Igasaki v. Illinois Department of Financial and Professional Regulation et al, No. 1:2015cv03693 - Document 106 (N.D. Ill. 2018)

Court Description: MEMORANDUM Opinion and Order signed by the Honorable Andrea R. Wood on 9/30/2018. Mailed notice(ef, )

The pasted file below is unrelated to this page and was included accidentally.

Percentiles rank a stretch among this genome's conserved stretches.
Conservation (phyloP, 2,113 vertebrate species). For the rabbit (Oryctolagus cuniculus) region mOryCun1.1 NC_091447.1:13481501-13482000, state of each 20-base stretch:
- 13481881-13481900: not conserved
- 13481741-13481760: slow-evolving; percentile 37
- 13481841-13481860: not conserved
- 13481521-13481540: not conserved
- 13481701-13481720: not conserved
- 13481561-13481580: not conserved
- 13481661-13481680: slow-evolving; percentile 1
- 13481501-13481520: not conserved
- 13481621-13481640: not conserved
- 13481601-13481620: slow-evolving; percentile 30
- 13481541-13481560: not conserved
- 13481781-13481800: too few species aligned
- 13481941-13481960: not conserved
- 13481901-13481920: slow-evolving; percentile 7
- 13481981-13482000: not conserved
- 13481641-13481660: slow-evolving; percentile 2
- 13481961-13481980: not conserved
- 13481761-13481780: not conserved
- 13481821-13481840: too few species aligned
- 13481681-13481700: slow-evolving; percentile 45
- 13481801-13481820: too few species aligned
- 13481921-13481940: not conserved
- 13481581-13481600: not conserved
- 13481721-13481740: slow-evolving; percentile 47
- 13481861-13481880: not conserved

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Igasaki v. Illinois Department of Financial and Professional Regulation et al Doc. 106 IN THE UNITED STATES DISTRICT COURT FOR THE NORTHERN DISTRICT OF ILLINOIS EASTERN DIVISION DAVID IGASAKI, Plaintiff, v. ILLINOIS DEPARTMENT OF FINANCIAL AND PROFESSIONAL REGULATIONS, Defendant. ) ) ) ) ) ) ) ) ) ) No. 15-cv-03693 Judge Andrea R. Wood MEMORANDUM OPINION AND ORDER Plaintiff David Igasaki worked as an attorney for the Illinois Department of Financial and Professional Regulations (“IDFPR”) until his termination in March 2015. Igasaki claims that he was unlawfully terminated because of his race, sexual orientation, and age, and in retaliation for engaging in protected activity. He further claims that IDFPR did not reasonably accommodate his disability. Accordingly, he has filed a complaint stating claims under Title VII of the Civil Rights Act of 1964 (“Title VII”), 42 U.S.C. § 2000e et seq., the Age Discrimination in Employment Act (“ADEA”), 29 U.S.C. § 621 et seq., and the Americans with Disabilities Act (“ADA”), 42 U.S.C. § 12101 et seq. IDFPR now moves for summary judgment on all claims. (Dkt. No. 79.) For the following reasons, IDFPR’s motion is granted. BACKGROUND I. Federal Rule of Civil Procedure 56 and Local Rule 56.1 Before summarizing the material facts, the Court must first address Igasaki’s counsel’s violations of both Federal Rule of Civil Procedure 56 and Northern District of Illinois Local Rule 56.1. Federal Rule 56 and Local Rule 56.1 set forth the manner in which parties are required to Dockets.Justia.com present their factual assertions when supporting or opposing a motion for summary judgment. Under Federal Rule 56(c): A party asserting that a fact cannot be or is genuinely disputed must support the assertion by: (A) citing to particular parts of materials in the record, including depositions, documents, electronically stored information, affidavits or declarations, stipulations (including those made for purposes of the motion only), admissions, interrogatory answers, or other materials; or (B) showing that the materials cited do not establish the absence or presence of a genuine dispute, or that an adverse party cannot produce admissible evidence to support the fact. Fed. R. Civ. P. 56(c)(1). In addition, the rule allows a party to object that the material supporting or disputing a fact “cannot be presented in a form that would be admissible in evidence.” Fed. R. Civ. P. 56(c)(2). Where a party fails to properly support an assertion of fact or address another party’s factual assertion, the court may afford the party the opportunity to properly support or address the fact, consider the fact undisputed for purposes of the motion, or grant summary judgment if the motion and facts, including those considered undisputed, show that the movant is entitled to it. Fed. R. Civ. P. 56(e). Local Rule 56.1 requires the party moving for summary judgment to submit a statement of material facts that it contends are undisputed and entitle it to summary judgment. L.R. 56.1(a)(3). The statement of facts “shall consist of short numbered paragraphs, including within each paragraph specific references to the affidavits, part of the record, and other supporting materials relied upon to support the facts set forth in that paragraph.” L.R. 56.1(a). On the other hand, the party opposing summary judgment must file a “concise response to the movant’s statement.” L.R. 56.1(b)(3). The response should respond to each numbered paragraph in the moving party’s statement and where the opposing party disputes a fact, it must include specific references to the 2 affidavits, parts of the record, or other supporting materials relied on to controvert the fact. Id. Notably, Local Rule 56.1 does not allow the non-moving party to set forth non-responsive additional facts in its response to the statement of material facts. De v. City of Chicago, 912 F. Supp. 2d 709, 714–15 (N.D. Ill. 2012). To the extent the opposing party wishes to submit any additional facts, it must do so by submitting a separate statement of additional facts in a similar format to the moving party’s statement of facts. L.R. 56.1(b)(3)(C); De, 912 F. Supp. 2d at 715 (“It is improper, and a violation of Local Rule 56.1, for the nonmoving party to add additional facts to his Local Rule 56.1(b)(3)(B) response; the nonmoving party’s additional facts belong in a separate statement.”). District courts are “entitled to expect strict compliance with Rule 56.1.” Ammons v. Aramark Unif. Servs., Inc., 368 F.3d 809, 817 (7th Cir. 2004). Consequently, a district court is empowered to penalize non-compliance by striking improperly submitted additional facts or deeming admitted facts to which a party has not properly responded. See De, 912 F. Supp. 2d at 711–16. Igasaki’s counsel violated both Rule 56 and Local Rule 56.1 in numerous ways. First, Igasaki’s response to IDFPR’s statement of material facts disputes the vast majority of IDFPR’s facts. Yet, many of the responses fail actually to controvert IDFPR’s factual allegations. Local Rule 56.1 “is not satisfied by evasive denials that do not fairly meet the substance of the material facts asserted.” Bordelon v. Chi. Sch. Reform Bd. of Trs., 233 F.3d 524, 528 (7th Cir. 2000) (interpreting the local rule that was later renumbered as L.R. 56.1). For example, IDFPR states that, “Plaintiff’s 2013 job performance evaluation detailed specific incidents where Plaintiff needed improvement including an incident that resulted in a pre-disciplinary memorandum where Plaintiff failed to enforce a law that requires permanent revocation of a medical license based on certain types of convictions.” (Def.’s Rule 56.1 Statement of Uncontested Facts (“SUF”) ¶ 26, 3 Dkt. No. 81.) In response, Igasaki attacks the exhibit supporting that statement of fact for failing to “include any supporting documents, including an alleged ‘pre-disciplinary memo’ referred to in the 2013 Review [and] disputes the entirety of the 2013 job performance and all allegations contained in Paragraph 26.” (Pl.’s Resp. to Def.’s Rule 56.1 Statement (“PRSF”) ¶ 26, Dkt. No. 92.) That response does nothing to address the substance of IDFPR’s factual assertion. It simply makes an (unfounded) attack on the evidence supporting the factual statement and disagrees with Igasaki’s former employer’s subjective evaluation. Similarly deficient responses abound throughout Plaintiff’s response. Thus, in those many instances where Igasaki has failed squarely to dispute an asserted fact, the fact will be treated as admitted. In other instances, Igasaki’s responses cite evidence in the record purportedly creating a genuine dispute of material fact, but closer examination reveals that Igasaki’s counsel has mischaracterized the evidence. Igasaki’s counsel also resorts to speculation to dispute certain facts. However, “[s]peculative assertions are improper under Local Rule 56.1.” De, 912 F. Supp. 2d at 714. Most prominently, she seeks to rebut IDFPR’s factual assertions denying that Igasaki’s supervisor knew of his sexual orientation by ascribing that knowledge to her based on her close relationship with another IDFPR employee. (PRSF ¶¶ 60–61.) According to the response, the supervisor must have known about Igasaki’s sexual orientation because the other employee knew of it, and he certainly would have told the supervisor. (Id.) Such speculation cannot bring a fact into dispute, and accordingly any facts rebutted by pure speculation are deemed admitted. In addition, Igasaki’s counsel often introduces new facts in her responses to IDFPR’s statement of material facts. Again, a response to a statement of material facts should not contain additional facts that do not meet the substance of the moving party’s asserted facts. Any new facts 4 must be introduced in a separate statement of additional facts. Consequently, such non-responsive additional facts are stricken and will not be considered by the Court. Finally, Igasaki’s counsel declined to submit a statement of additional facts altogether. Yet, not only does she attempt to introduce new facts in her response to IDFPR’s statement of material facts, she also introduces new facts in the opposition brief. Citing directly to new facts in the opposition brief is a clear violation of Local Rule 56.1, which “requires specifically that a litigant seeking to oppose a motion for summary judgment file a response that contains a separate statement of any additional facts that require the denial of summary judgment.” Cicho v. Exelon Generation Co., LLC, 401 F.3d 803, 809 (7th Cir. 2005) (internal quotation marks and alteration omitted). The Court would be well within its discretion to disregard all additional facts introduced in the opposition brief. Id. at 809–10. In this instance, however, the Court will forgive this particular Local Rule 56.1 violation and exercise its discretion to consider the additional facts improperly presented in the opposition brief. As will be explained further, even considering those facts, Igasaki cannot prevail on any of his claims. Thus, IDFPR is not prejudiced by its inability to respond to the additional facts. Notwithstanding the Court’s leniency in not striking the new facts, many of the new facts still will not be considered here because they are either not supported by the evidence in the record or supported by evidence that cannot be presented in an admissible manner at trial. Thus, only the new facts that are properly supported will be considered. II. Factual Background The following facts are undisputed, deemed admitted due to Igasaki’s counsel’s Rule 56 and Local Rule 56.1 violations, or were introduced in Igasaki’s opposition brief and supported by admissible evidence in the record. 5 David Igasaki is a gay Asian male who was over the age of forty at all relevant times. (PRSF ¶ 53; Pl.’s Opp’n at 10, Dkt. No. 91.) He also suffers from gout. (Pl.’s Opp’n at 10.) Igasaki worked at the Medical Prosecutions Unit of IDFPR as an advanced program specialist— also known as a staff attorney. (Id. ¶ 5.) He began working at IDFPR on January 10, 1994, and his job duties included preparing for disciplinary proceedings, participating in settlement conferences, and trying administrative hearings. (Id. ¶¶ 5–6.) Laura Forester assumed the position of IDFPR’s Chief of Medical Prosecutions on February 11, 2011. (Id. ¶ 7.) By virtue of her position, Forester was Igasaki’s direct supervisor. (Id.) Forester conducted her first performance evaluation of Igasaki near the end of 2011. (Id. ¶ 8.) Her 2011 evaluation rated Igasaki as either exceeding expectations or meeting expectations in all categories. (Id. ¶ 9.) However, the following year, Igasaki saw a marked deterioration in his performance evaluation. (Id. ¶ 10.) In his 2012 evaluation, Forester rated Igasaki as needing improvement in “job knowledge,” “productivity,” “quality,” “initiative,” “use of time,” “planning,” and “follow-up.” (Id.) Moreover, Forester provided specific examples of instances where Igasaki’s performance fell short of her expectations. Among other issues, she pointed to “‘an inexplicable delay’ in processing the discipline in a matter,” “Medical Disciplinary Board members rejecting ‘several’ consent orders for ‘drafting deficiencies and/or impropriety of the proposed disposition,’” and maintaining an unacceptably disorganized office space.1 (Id. ¶ 11.) Following the 2012 evaluation, Igasaki was placed on a six-month Corrective Action Plan on February 19, 2013. (Id. ¶ 16.) The Corrective Action Plan listed twelve requirements for 1 Throughout his response to IDFPR’s statement of material facts, Igasaki disputes Forester’s negative evaluations. The basis for his dispute is his insistence that his performance had not declined from previous years when his evaluations indicated he was either meeting or exceeding expectations. However, Igasaki’s “own evaluation of his work cannot be imputed to” his employer and therefore is not sufficient to create a genuine dispute of material fact concerning his negative performance reviews. Dickerson v. Bd. of Trs. of Cmty. Coll. Dist. No. 22, 657 F.3d 595, 603 (7th Cir. 2011). 6 improvement and warned Igasaki that failure to abide by any of those requirements could result in discipline. (Id. ¶ 17.) Six months later, the Corrective Action Plan was renewed with the same twelve requirements. (Id. ¶ 18.) The renewed Corrective Action Plan also provided specific examples of instances where Igasaki failed to comply with the original plan’s directives. (Id.) Overall, the renewed plan noted that Igasaki had made no progress on eight of the original plan’s twelve requirements. (Id. ¶ 19.) In addition, Igasaki was orally reprimanded on August 28, 2013 for “unsatisfactory performance” and “incompetence or inefficiency in the performance of an assigned duty.” (Id. ¶ 22.) Then, on December 20, 2013, Igasaki received a written reprimand for incompetence and inefficiency in the performance of his duties. (Id. ¶ 24.) His performance evaluation for 2013 rated Igasaki as needing improvement in all categories. (Id. ¶ 25.) Furthermore, the evaluation cited specific incidents where Igasaki’s performance fell short of expectations, such as an instance where Igasaki failed to enforce a law requiring the permanent revocation of a medical license based on certain types of convictions. (Id. ¶ 26.) The evaluation also referred to multiple instances where Igasaki was observed sleeping at work. (Id. ¶¶ 27–28.) Igasaki’s Corrective Action Plan was again renewed for another six months on February 13, 2014. (Id. ¶ 30.) The renewed plan indicated that progress had been made on seven of the twelve requirements, but nonetheless there was not improvement with respect to the other five. (Id.) Again, for the directives where Igasaki had not shown improvement, the Corrective Action Plan provided specific examples of his deficient performance. (Id. ¶ 31.) Among the issues identified were Igasaki’s failure to meet fifty deadlines between August 2013 and February 2014, his failure to provide a Medical Board Member a critical document before an informal conference, falling asleep at work, and maintaining a cubicle so disorganized it was difficult to locate files. (Id.) Forester also noted that she had to reassign a case due to Igasaki’s lack of preparation for an 7 imminent proceeding. (Id.) Igasaki was put on a ten-day suspension on June 2, 2014 due to incompetence and inefficiency in performing his duties. (Id. ¶ 38.) His Corrective Action Plan was renewed on September 2, 2014 for five months, again with the same twelve requirements for improvement. (Id. ¶ 39.) On October 23, 2014, he received a second ten-day suspension, this time for insubordination. (Id. ¶ 40.) Once again, Igasaki was rated as needing improvement in all categories in his 2014 performance evaluation. (Id. ¶ 41.) The evaluation explained that over the year, Igasaki demonstrated a lack of knowledge on how to acquire experts, hastily and poorly drafted complaints, allowed respondents’ attorneys to delay resolution of a disciplinary case, and fell asleep during work hours. (Id. ¶ 42.) Forester provided Igasaki feedback on his Corrective Action Plan on January 26, 2015. (Id. ¶ 43.) She noted that he had failed to make progress on six of the requirements. (Id.) Ultimately the Corrective Action Plan was not renewed. (Id.) Instead, Igasaki was terminated on March 23, 2015 due to the recurring issues identified in both his Corrective Action Plan and his performance evaluations. (Id. ¶ 45.) DISCUSSION Summary judgment is appropriate if the admissible evidence considered as a whole shows that there is no genuine dispute as to any material fact and the movant is entitled to judgment as a matter of law, even after all reasonable inferences are drawn in the non-movant’s favor. Dynegy Mktg. & Trade v. Multiut Corp., 648 F.3d 506, 517 (7th Cir. 2011). Igasaki has set forth five employment discrimination claims against IDFPR. He alleges three claims under Title VII for discrimination on the basis of race and sex (specifically, sexual orientation), as well as retaliation for engaging in a protected activity. In addition, he sets forth an age discrimination claim under the ADEA and a disability discrimination claim under the ADA. 8 I. Race, Age, and Sex Discrimination Claims Because Igasaki’s race, sex, and age discrimination claims arise from the same set of facts, the Court will address them together. Courts in this Circuit assess Title VII claims as well as ADEA claims by considering “whether the evidence would permit a reasonable factfinder to conclude that the plaintiff’s race, ethnicity, sex . . . or other proscribed factor caused the discharge or other adverse employment action.” Ortiz v. Werner Enters., Inc., 834 F.3d 760, 765 (7th Cir. 2016); Little v. Ill. Dep’t of Pub. Health, No. 16-CV-10377, 2017 WL 5903835, at *7 (N.D. Ill. Nov. 30, 2017) (“The test for ADEA discrimination is virtually identical to the framework for Title VII discrimination.” (internal quotation marks omitted)); see also Hively v. Ivy Tech Cmty. Coll. of Ind., 853 F.3d 339 (7th Cir. 2017) (holding that discrimination on the basis of sexual orientation is a form of sex discrimination under Title VII). One way of proving a claim is through the burden-shifting framework established by McDonnell Douglas Corp. v. Green, 411 U.S. 792 (1973). See David v. Bd. of Trs. of Cmty. College Dist. No. 508, 846 F.3d 216, 224 (7th Cir. 2017). This framework allows a Title VII or ADEA plaintiff to set out a prima facie case for discrimination by showing that: (1) he is a member of a protected class; (2) his job performance met his employer’s legitimate expectations; (3) he suffered an adverse employment action; and (4) similarly-situated employees outside of his protected class were treated more favorably. McDonnell Douglas, 411 U.S. at 802; David, 846 F.3d at 225. If a plaintiff’s evidence establishes a prima facie case of unlawful discrimination, “the burden shifts to the employer to offer a nondiscriminatory reason for the adverse employment action.” Morgan v. SVT, LLC, 724 F.3d 990, 996 (7th Cir. 2013). Where the employer carries its burden, the burden shifts back to the plaintiff to establish that the employer’s stated non-discriminatory reason is a pretext. Simpson v. Beaver Dam Cmty. Hosps., Inc., 780 F.3d 784, 790 (7th Cir. 2015). 9 As an initial matter, the only adverse employment action at issue with respect to Igasaki’s race, sex, and age discrimination claims is his termination. IDFPR addressed why termination was the only actionable adverse employment action in its memorandum in support of its motion for summary judgment. (Def.’s Mem. in Support of Summ. J. at 3–4, Dkt. No. 80.) In his opposition, Igasaki fails to counter IDFPR’s argument on this issue and therefore has waived his ability to argue that he suffered any adverse employment actions other than termination. Nichols v. Mich. City Plant Planning Dep’t, 755 F.3d 594, 600 (7th Cir. 2014). Moreover, the Court can quickly conclude that Igasaki has failed to set out his prima facie case under the McDonnell Douglas burden-shifting framework. One of the elements of the prima facie case requires Igasaki to show that similarly-situated employees outside of his protected class were treated more favorably. While Igasaki attempts to argue this point, he fails to identify any specific individuals as comparators. Yet, a plaintiff cannot simply state that he is similarly situated to every one of his colleagues. Jones v. Nat’l Council of Young Men’s Christian Ass’ns of the U.S., 48 F. Supp. 3d 1054, 1104–05 (N.D. Ill. 2014). Rather, it is “well established that a plaintiff must provide specific evidence and specific examples of employees who have been treated more favorably to establish” the similarly-situated element. Dority v. City of Chicago, No. 98 C 4893, 2001 WL 1155286, at *14 (N.D. Ill. Sept. 28, 2001) (emphasis added). Igasaki’s failure to identify specific comparators prevents the Court from meaningfully engaging in the similarly-situated inquiry, as it cannot discern whether there are enough common features between Igasaki and his coworkers to allow a comparison. See Coleman v. Donahoe, 667 F.3d 835, 841 (7th Cir. 2012). For that reason, he cannot establish a prima facie case under McDonnell Douglas. 10 Nonetheless, Igasaki may still be able to defeat summary judgment if the evidence, viewed as a whole, would allow a reasonable juror to conclude that his race, sexual orientation, or age caused his termination. Ortiz, 834 F.3d at 765. In the case of his race and sexual orientation discrimination claims, Igasaki need only show that his race or sexual orientation was a motivating factor in his termination. Gross v. FBL Fin. Servs., Inc., 557 U.S. 167, 174 (2009). On the other hand, for his age discrimination claim he must show that his age was the “but-for” cause of IDFPR’s decision to terminate him. Id. at 176. Here, Igasaki presents no evidence to show that his race, sexual orientation, or age played any role whatsoever in his termination. Even when viewed in the most favorable light possible, his evidence shows that, at most, he was treated unfairly and unprofessionally by his supervisor, Forester. For example, Igasaki claims that Forester yelled at him but not other employees for working late. (Opp’n at 4.) He also accuses her of undermining his ability to perform his duties. (Opp’n at 7.) However, Igasaki is unable to connect his treatment to any discriminatory animus on Forester’s part. Indeed, he concedes that he did not specifically know “what discriminatory reason [Forester] had” for treating him harshly. (PRSF ¶ 52.) Thus, he has put forward no evidence suggesting that Forester (or any decisionmaker at IDFPR) harbors any prejudice toward Asians, gay men, or older employees.2 Without such evidence, Igasaki cannot defeat summary judgment. 2 Igasaki does attempt to introduce evidence of age discrimination by pointing to an interaction he had with a colleague who supposedly had a close relationship with Forester. That colleague apparently asked Igasaki when he planned to retire and “seemed very displeased” when Igasaki responded that he intended to work until he is seventy. (Opp’n at 10.) Of course, the co-worker’s apparent displeasure over Igasaki’s intention to continue working, standing alone, has no probative value as to whether IDFPR discriminated against older employees. See Swidnicki v. Brunswick Corp., 23 F. Supp. 3d 921, 931 (N.D. Ill. 2014) (“Derogatory remarks made by a non-decisionmaker or someone without influence generally do not suffice as evidence of discriminatory intent.” (internal quotation marks omitted)). Moreover, there is no evidence indicating that the co-worker had any role in Igasaki’s termination. While Igasaki seems to impute the coworker’s “animus” to Forester, he does so solely through speculation and conjecture. That is not sufficient to defeat summary judgment. Argyropoulos v. City of Alton, 539 F.3d 724, 732 (7th Cir. 2008) (“[O]ur favor toward the nonmoving party does not extend to drawing inferences that are supported by only speculation or conjecture.” (internal quotation marks and alteration omitted)). 11 Neither Title VII nor the ADEA protect an employee from having a difficult boss. The statutes do not impose a “‘general civility code’ designed to purge the workplace of all boorish or even harassing conduct.” Berry v. Delta Airlines, Inc., 260 F.3d 803, 808 (7th Cir. 2001). Instead, they proscribe only workplace discrimination based on a protected status. Id.; see also McKennon v. Nashville Banner Publ’g Co., 513 U.S. 352, 358 (“The ADEA and Title VII share common substantive features and also a common purpose: the elimination of discrimination in the workplace.” (internal quotation marks omitted)). By contrast, IDFPR has ample uncontroverted evidence showing that it had legitimate non-discriminatory reasons for terminating Igasaki. Namely, Igasaki had a demonstrated record of incompetence and inefficiency in performing his duties and engaged in unprofessional behavior, such as sleeping on the job. His substandard performance resulted in three consecutive negative performance evaluations, two ten-day suspensions, and his placement on a Corrective Action Plan that remained in effect for nearly two years. The evaluations and Corrective Action Plans also provided extensive explanations with specific examples of how Igasaki fell short of expectations. In response, Igasaki can only point to the fact that prior to 2012, he had never received a negative evaluation. However, “the issue is not the employee’s past performance but whether the employee was performing well at the time of [his] termination.” Peele v. Country Mut. Ins. Co., 288 F.3d 319, 329 (7th Cir. 2002) (internal quotation marks omitted); see also Fortier v. Ameritech Mobile Commc’ns, Inc., 161 F.3d 1106, 1113 (7th Cir. 1998) (“Certainly, earlier evaluations cannot, by themselves, demonstrate the adequacy of performance at the crucial time when the employment action is taken.”). No matter how well Igasaki performed before 2012, the undisputed evidence shows that he was not meeting IDFPR’s reasonable expectations in the years immediately preceding his termination. And because Igasaki has no evidence to show that discriminatory 12 motives pervaded IDFPR’s decision to terminate his employment, IDFPR’s motion for summary judgment is granted as to his race, sex, and age discrimination claims. II. ADA Claim Throughout his tenure at IDFPR, Igasaki dealt with flareups of his gout. While Forester became aware of his condition as early as 2011, Igasaki claims that IDFPR never initiated an interactive process for providing a reasonable accommodation. Moreover, he claims that even when he received a reasonable accommodation shortly before his termination, the accommodation provided was insufficient and further interactive process was necessary. In October 2011, Igasaki had a gout attack that impaired his ability to walk. (Opp’n at 10; SUF, Ex. B at 69:4–5, Dkt. No. 81-2.) Given his limited mobility, Igasaki’s co-workers and members of the Medical Disciplinary Board volunteered to push him around in a mobile office chair when he needed to move about the office. (SUF, Ex. B at 69:4–10; SUF, Ex. D at 000433, Dkt. No. 81-4.) When an IDFPR employee pushed Igasaki into a meeting with Forester, she promptly sent him home. (Opp’n at 10.) She informed Igasaki that if he required a reasonable accommodation, he could request one. (Id.) IDFPR’s policy was that an employee in need of a reasonable accommodation could make a formal request with a Labor Relations Manager and a human resources professional (PRSF ¶ 76.) Yet, Igasaki did not make a formal request for accommodation until January 26, 2015, after gout in his left hand impaired his ability to type. (PRSF ¶¶ 68, 73; SUF, Ex. D at 000433.) The request attached a doctor’s note attesting that Igasaki’s gout made use of his left hand and wrist difficult and painful. (SUF, Ex. S, Dkt. No. 8119.) His request was granted in part and denied in part. (PRSF ¶ 69.) IDFPR provided a reasonable accommodation in the form of an ergonomic keyboard, a tape recorder, and an administrative assistant to type out his documents. (Id.) However, Igasaki’s request for greater 13 deadline flexibility was denied because the medical documentation he submitted with his request did not indicate he was unable to handle a normal workload. (Id. ¶ 70.) Igasaki claims that IDFPR denied him a reasonable accommodation both by not initiating an interactive process when Forester became aware of his gout, and later by denying his request for greater flexibility in his deadlines. The ADA requires that an employer provide “reasonable accommodations to the known physical or mental limitations of an otherwise qualified individual with a disability . . . unless such [employer] can demonstrate that the accommodation would impose an undue hardship on the operation of the business” of the employer. 42 U.S.C. § 12112(b)(5)(A). An employee can establish a prima facie case of failure to accommodate by showing that: (1) he is a qualified individual with a disability; (2) the employer was aware of his disability; and (3) it failed to reasonably accommodate the disability. Kotwica v. Rose Packing Co., 637 F.3d 744, 747 (7th Cir. 2011). While IDFPR denies that it failed to reasonably accommodate him, Igasaki contends that IDFPR had a duty to initiate the interactive process in October 2011 when Forester became aware of his gout. It is true that once an employer becomes aware of an employee’s disability, the ADA “envision[s] a flexible, interactive process by which the employer and employee determine the appropriate reasonable accommodation.” Rehling v. City of Chicago, 207 F.3d 1009, 1015–16 (7th Cir. 2000). And certain Seventh Circuit decisions have held that “[a]fter an employee has disclosed that [he] has a disability, the ADA requires an employer to engage with the employee in an interactive process to determine the appropriate accommodation under the circumstances.” Spurling v. C&M Fine Pack, Inc., 739 F.3d 1055, 1061 (7th Cir. 2014). At the same time, the Seventh Circuit has made clear that for liability under the ADA to attach, the employee must actually request a reasonable accommodation. Preddie v. Bartholomew Consol. Sch. Corp., 799 14 F.3d 806, 813 (7th Cir. 2015) (“[A] plaintiff typically must request an accommodation for his disability to claim that he was improperly denied an accommodation under the ADA.”); Jovanovic v. In-Sink-Erator Div. of Emerson Elec. Co., 201 F.3d 894, 899 (7th Cir. 2000) (“[T]he standard rule is that a plaintiff must normally request an accommodation before liability under the ADA attaches.”); see also Cloe v. City of Indianapolis, 712 F.3d 1171, 1179 (7th Cir. 2013) (“Absent special circumstances, like severe cognitive disability or mental illness, the employee’s initial duty requires that he or she indicate to the employer that she has a disability and desires an accommodation.” (internal quotation marks and citation omitted)), overruled on other grounds by Ortiz, 834 F.3d 760. Here, when Forester saw Igasaki attempting to use an office chair as a makeshift wheelchair after a gout attack affected his legs, she informed him that if he required an accommodation, he could request one. Yet, Igasaki did not make a request for an accommodation until January 2015, which was promptly granted in part. Igasaki complains that while Forester told him he could request an accommodation, she did not inform him how to go about doing so. However, IDFPR’s employee handbook gave employees instructions on their rights under the ADA and how to request a reasonable accommodation.3 (SUF, Ex. V., Dkt. No. 81-22.) In his response to the statement of material facts, Igasaki claims that the employee handbook was not distributed or made known to IDFPR employees. However, that is an additional fact that the Court disregards because it was made in the response to the statement of material facts instead of a separate statement of additional facts. It also fails to meet the substance of the factual statement and is disregarded for that reason as well. Moreover, even if the Court were to consider this additional fact, Igasaki mischaracterizes the evidence he cites for support. He cites his deposition testimony where he simply says, “I would point out that this policy manual was probably distributed a long time before. It was probably not in either mine or [Forester’s] mind.” (SUF, Ex. B at 76:10–13.) This testimony does not indicate that the handbook was not distributed or made known to employees. Instead, it simply shows that neither he nor Forester thought to check it for guidance. Moreover, Igasaki presents no evidence showing that he made any effort to figure out how to request a reasonable accommodation until he had issues with his left hand and wrist. At that point, Forester was able to procure the necessary paperwork for him to request an accommodation. (Id. at 73:6–74:10.) 3 15 Furthermore, Igasaki sets forth no evidence demonstrating that he made any further effort to pursue an accommodation after that single interaction with Forester.4 Igasaki further complains that when he did eventually fill out paperwork and request a reasonable accommodation, it was partially denied without any follow-up. The ADA does not require an employer to provide the exact accommodation that an employee requests. EEOC v. Sears, Roebuck & Co., 417 F.3d 789, 802 (7th Cir. 2005). Instead, “the employer is obliged to provide an accommodation that effectively accommodates the disabled employee’s limitations.” Id. IDFPR did just that when it provided him accommodations for his typing limitations. Nonetheless, Igasaki argues that IDFPR should have engaged in an interactive process before outright denying his other request for flexible deadlines. But the interactive process “is not an end in itself; rather it is a means for determining what reasonable accommodations are available to allow a disabled individual to perform the essential job functions of the position sought.” Rehling, 207 F.3d at 1015. Thus, for an employer to be liable for failing to engage in the interactive process, its failure must result in the employer not fulfilling its obligation to provide a reasonable accommodation. Id. at 1015–16; see also Bunn v. Khoury Enters., Inc., 753 F.3d 676, 683 (7th Cir. 2014) (“[T]here is no separate cause of action for a failure of [the] interactive process.”). That is not the case here. IDFPR provided an appropriate accommodation to help Igasaki with his typing issues. And he does not explain why those accommodations were insufficient. Furthermore, the doctor’s note attached to Igasaki’s request did not demonstrate that he needed a 4 The Court further notes that Igasaki provided no evidence that his walking impairment arising from his gout was a qualifying disability under the ADA. The Seventh Circuit has held that “[t]o be disabled with regard to the major life activity of walking, the employee must be ‘substantially limited in [his] ability to walk, and the limitation must be permanent or long term.” EEOC v. Sears, Roebuck & Co., 417 F.3d 789, 802 (7th Cir. 2005). Igasaki sets forth no facts showing that his walking impairment was a long-term impairment or that it continued to affect his work performance following his interaction with Forester. Indeed, when Igasaki did eventually request an accommodation related to his gout, his request related solely to his left hand and wrist, and he did not mention any walking impairment. Nor did he present any evidence showing that his employer regarded him as having an impairment of a life activity. 16 reduced workload or flexible deadlines. (PSRF ¶ 71.) In any case, Igasaki’s Corrective Action Plan already gave him permission to request deadline extensions if necessary. (E.g., SUF, Ex. F at 000656, Dkt. No. 81-6 (“(4) Meet all deadlines (Departmental, Chief, ALJ, etc.) or submit requests or responses within a reasonable time seeking alternative due dates.” (emphasis added)).) Thus, Igasaki’s “displeasure with the way” IDFPR decided on his accommodation “or with its failure to provide the exact accommodation he would have preferred, is irrelevant.” Bunn, 753 F.3d at 683. In sum, the undisputed record establishes that Igasaki failed to request a reasonable accommodation during his first gout attack, and therefore IDFPR cannot be liable for not providing him with one or engaging in an interactive process. Then, when Igasaki did request a reasonable accommodation, IDFPR gave him a sufficient accommodation to account for his disability. No further interactive process was necessary because IDFPR effectively accommodated Igasaki’s limitations. Consequently, IDFPR’s motion for summary judgment is granted as to the ADA claim. III. Retaliation Claim Finally, Igasaki contends that IDFPR terminated him for filing discrimination charges with the Illinois Department of Human Rights and the Equal Employment Opportunity Commission. Title VII prohibits an employer from retaliating against an employee that has filed a charge under Title VII or opposed an unlawful employment practice under the statute. 42 U.S.C. § 2000e-3(a). For Title VII retaliation claims to survive summary judgment, a plaintiff must offer evidence of “(1) a statutorily protected activity; (2) a materially adverse action taken by the employer; and (3) a causal connection between the two.” Baines v. Walgreen Co., 863 F.3d 656, 661 (7th Cir. 2017) (internal quotation marks omitted). 17 Igasaki’s retaliation claim fails initially because he has not actually offered evidence that he engaged in a statutorily protected activity. In his opposition brief, Igasaki asserts that he filed a charge against IDFPR with the Illinois Department of Human Rights on September 11, 2014 and an Equal Employment Opportunity Commission charge on January 23, 2015. However, he provides no evidence of those charges. He does not submit either charge as an exhibit and does not cite to any other proof that he ever filed charges.5 Even if he did file the charges, he nonetheless fails to demonstrate a causal connection between his termination and those charges. The only evidence he puts forth supporting a causal connection is the fact that he was terminated in March 2015, just a few months after he allegedly filed his EEOC charge. While suspicious timing may demonstrate causation, it is rarely sufficient to defeat summary judgment by itself. Sklyarsky v. Means-Knaus Partners, LP, 777 F.3d 892, 898 (7th Cir. 2015). That general rule is particularly applicable here where there was ample evidence of Igasaki’s deficient performance, which provided an independent justification for his termination. For these reasons, summary judgment is granted to IDFPR on the retaliation claims. Since filing an Equal Employment Opportunity Commission charge and receiving a right-to-sue letter is a statutory prerequisite for filing a Title VII complaint in federal district court, Metz v. Joe Rizza Imports, Inc., 700 F. Supp. 2d 983, 988 (N.D. Ill. 2010), presumably Igasaki did file a charge. Nonetheless, accepting that such a charge existed, at the summary judgment stage the Court would still need evidence of the date on which the charge was filed. Igasaki cannot claim he was fired in retaliation for his employment discrimination charges without evidence that such charges were filed while he was still an IDFPR employee. 5 18 CONCLUSION For the foregoing reasons, IDFPR’s motion for summary judgment (Dkt. No. 79) is granted in its entirety. ENTERED: Dated: September 30, 2018 __________________________ Andrea R. Wood United States District Judge 19